β-cell replacement therapy, available currently as pancreas or islet transplantation, has developed without a clear definition of graft functional and clinical outcomes. The International Pancreas and Islet Transplant Association and European Pancreas and Islet Transplantation Association held a workshop to develop consensus for an International Pancreas and Islet Transplant Association and European Pancreas and Islet Transplant Association Statement on the definition of function and failure of current and future forms of β-cell replacement therapy. There was consensus that β-cell replacement therapy could be considered as a treatment for β-cell failure, regardless of etiology and without requiring undetectable C-peptide, accompanied by glycemic instability with either problematic hypoglycemia or hyperglycemia. Glycemic control should be assessed at a minimum by glycated hemoglobin (HbA 1c ) and the occurrence of severe hypoglycemia. Optimal β-cell graft function is defined by near-normal glycemic control (HbA 1c ≤6.5% [48 mmol/mol]) without severe hypoglycemia or requirement for insulin or other antihyperglycemic therapy, and with an increase over pretransplant measurement of C-peptide. Good β-cell graft function requires HbA 1c less than 7.0% (53 mmol/mol) without severe hypoglycemia and with a significant (>50%) reduction in insulin requirements and restoration of clinically significant C-peptide production. Marginal β-cell graft function is defined by failure to achieve HbA 1c less than 7.0% (53 mmol/mol), the occurrence of any severe hypoglycemia, or less than 50% reduction in insulin requirements when there is restoration of clinically significant C-peptide production documented by improvement in hypoglycemia awareness/severity, or glycemic variability/lability. A failed β-cell graft is defined by the absence of any evidence for clinically significant C-peptide production. Optimal and good function are considered successful clinical outcomes.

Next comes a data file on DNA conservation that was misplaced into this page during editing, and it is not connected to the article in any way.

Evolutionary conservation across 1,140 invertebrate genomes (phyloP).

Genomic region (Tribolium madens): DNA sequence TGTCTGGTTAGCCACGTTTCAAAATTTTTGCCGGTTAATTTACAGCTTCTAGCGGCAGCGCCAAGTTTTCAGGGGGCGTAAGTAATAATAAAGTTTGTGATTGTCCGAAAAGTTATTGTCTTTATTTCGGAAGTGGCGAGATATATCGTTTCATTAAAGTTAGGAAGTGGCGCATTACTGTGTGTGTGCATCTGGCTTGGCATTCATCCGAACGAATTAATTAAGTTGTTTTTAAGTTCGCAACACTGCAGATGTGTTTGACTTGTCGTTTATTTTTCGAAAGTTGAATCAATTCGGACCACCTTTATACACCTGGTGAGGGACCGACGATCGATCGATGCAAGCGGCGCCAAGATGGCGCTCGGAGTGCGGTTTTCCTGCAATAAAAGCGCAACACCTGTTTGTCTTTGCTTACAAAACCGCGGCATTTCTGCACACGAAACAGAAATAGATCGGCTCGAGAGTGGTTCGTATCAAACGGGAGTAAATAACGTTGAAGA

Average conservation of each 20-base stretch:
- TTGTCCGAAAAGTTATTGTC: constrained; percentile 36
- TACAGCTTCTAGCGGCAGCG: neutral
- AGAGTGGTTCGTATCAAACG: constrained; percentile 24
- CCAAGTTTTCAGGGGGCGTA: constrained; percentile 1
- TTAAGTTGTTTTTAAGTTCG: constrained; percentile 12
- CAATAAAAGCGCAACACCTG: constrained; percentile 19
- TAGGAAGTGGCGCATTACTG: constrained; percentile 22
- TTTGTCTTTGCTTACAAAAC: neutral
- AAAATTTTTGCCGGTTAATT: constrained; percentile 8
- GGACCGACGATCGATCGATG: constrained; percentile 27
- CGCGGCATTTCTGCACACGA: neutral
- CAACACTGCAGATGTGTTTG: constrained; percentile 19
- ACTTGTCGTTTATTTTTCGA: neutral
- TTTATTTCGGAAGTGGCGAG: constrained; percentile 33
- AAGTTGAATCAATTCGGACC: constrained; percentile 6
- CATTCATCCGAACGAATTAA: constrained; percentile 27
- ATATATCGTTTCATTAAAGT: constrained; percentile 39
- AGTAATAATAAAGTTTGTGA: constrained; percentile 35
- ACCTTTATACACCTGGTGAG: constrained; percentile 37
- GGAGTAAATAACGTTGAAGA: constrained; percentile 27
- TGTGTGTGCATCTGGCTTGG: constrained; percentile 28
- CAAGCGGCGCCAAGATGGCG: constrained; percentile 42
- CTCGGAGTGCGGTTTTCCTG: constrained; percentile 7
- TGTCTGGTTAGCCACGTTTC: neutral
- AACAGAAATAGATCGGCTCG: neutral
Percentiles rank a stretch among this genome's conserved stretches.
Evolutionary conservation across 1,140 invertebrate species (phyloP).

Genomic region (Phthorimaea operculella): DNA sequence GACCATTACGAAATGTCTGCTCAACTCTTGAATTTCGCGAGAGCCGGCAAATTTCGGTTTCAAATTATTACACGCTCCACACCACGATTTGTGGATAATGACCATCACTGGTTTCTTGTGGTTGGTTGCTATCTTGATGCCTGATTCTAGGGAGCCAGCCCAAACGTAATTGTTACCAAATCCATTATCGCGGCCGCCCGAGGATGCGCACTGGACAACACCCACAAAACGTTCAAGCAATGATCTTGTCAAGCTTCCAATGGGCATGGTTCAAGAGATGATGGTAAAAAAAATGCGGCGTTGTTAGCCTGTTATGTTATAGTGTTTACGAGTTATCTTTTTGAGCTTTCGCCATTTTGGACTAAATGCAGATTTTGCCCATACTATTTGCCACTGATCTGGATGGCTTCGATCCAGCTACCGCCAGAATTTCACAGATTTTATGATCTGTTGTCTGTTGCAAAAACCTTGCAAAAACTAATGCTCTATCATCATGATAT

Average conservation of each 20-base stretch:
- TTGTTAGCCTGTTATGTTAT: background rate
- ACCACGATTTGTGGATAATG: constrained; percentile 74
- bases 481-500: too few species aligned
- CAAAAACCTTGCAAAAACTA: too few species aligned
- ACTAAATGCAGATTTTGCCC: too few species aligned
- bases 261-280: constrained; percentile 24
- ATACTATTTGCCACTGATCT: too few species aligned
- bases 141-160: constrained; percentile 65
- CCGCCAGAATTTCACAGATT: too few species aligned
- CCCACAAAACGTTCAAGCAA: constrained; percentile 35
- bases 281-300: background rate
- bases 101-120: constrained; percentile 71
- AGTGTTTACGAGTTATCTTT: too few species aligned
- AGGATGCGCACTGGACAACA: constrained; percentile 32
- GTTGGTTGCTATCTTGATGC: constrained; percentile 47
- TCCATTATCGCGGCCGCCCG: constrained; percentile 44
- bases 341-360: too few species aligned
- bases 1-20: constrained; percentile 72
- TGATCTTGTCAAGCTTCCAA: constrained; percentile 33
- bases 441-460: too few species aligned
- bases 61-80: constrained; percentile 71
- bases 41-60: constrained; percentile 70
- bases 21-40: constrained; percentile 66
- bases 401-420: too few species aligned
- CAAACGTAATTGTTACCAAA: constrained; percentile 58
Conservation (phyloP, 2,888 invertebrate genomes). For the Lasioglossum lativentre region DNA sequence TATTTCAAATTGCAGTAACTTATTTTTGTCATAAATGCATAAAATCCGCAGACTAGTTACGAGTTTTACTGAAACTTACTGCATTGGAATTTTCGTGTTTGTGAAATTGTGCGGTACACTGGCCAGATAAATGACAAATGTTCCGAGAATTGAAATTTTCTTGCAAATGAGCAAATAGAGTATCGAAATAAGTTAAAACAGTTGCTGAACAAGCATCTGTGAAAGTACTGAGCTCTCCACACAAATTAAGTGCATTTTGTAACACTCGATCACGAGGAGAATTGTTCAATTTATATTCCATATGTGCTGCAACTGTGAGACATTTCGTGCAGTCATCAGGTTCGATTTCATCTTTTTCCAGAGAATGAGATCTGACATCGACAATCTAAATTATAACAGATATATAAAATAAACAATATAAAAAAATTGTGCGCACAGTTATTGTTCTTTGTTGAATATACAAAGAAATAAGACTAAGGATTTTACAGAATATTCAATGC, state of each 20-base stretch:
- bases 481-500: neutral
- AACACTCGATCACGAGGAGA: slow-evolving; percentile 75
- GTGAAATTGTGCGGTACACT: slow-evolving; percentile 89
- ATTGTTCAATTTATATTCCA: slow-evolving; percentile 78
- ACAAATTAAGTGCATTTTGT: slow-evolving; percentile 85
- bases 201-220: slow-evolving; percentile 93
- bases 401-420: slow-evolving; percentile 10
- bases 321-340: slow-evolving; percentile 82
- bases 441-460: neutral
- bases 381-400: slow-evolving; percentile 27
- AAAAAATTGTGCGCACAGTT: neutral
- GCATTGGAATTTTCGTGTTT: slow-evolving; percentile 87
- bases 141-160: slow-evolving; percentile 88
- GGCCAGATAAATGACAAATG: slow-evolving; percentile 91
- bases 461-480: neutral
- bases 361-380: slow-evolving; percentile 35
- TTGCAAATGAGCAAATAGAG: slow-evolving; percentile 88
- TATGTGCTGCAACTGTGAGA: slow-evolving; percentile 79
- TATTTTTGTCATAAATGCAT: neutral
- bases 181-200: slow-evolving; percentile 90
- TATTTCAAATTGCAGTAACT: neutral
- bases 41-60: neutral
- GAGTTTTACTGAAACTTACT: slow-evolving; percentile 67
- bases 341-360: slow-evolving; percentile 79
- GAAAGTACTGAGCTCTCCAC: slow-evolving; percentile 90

Bibliographical noteFunding Information:
24 Department of Endocrinology, Diabetology and Metabolism, Centre Hospitalier Universitaire de Lille, and Inserm, Université de Lille, Lille, France. The authors declare no conflicts of interest. The workshop was supported in part by educational grants received from The Transplantation Society and JDRF International. M.R.R. is supported in part by U.S. Public Health Services research grants R01 DK091331, R01 DK97830, and U01 DK070430. Y.C.K. is supported in part by U.S. Public Health Services research grant UC4 DK108483.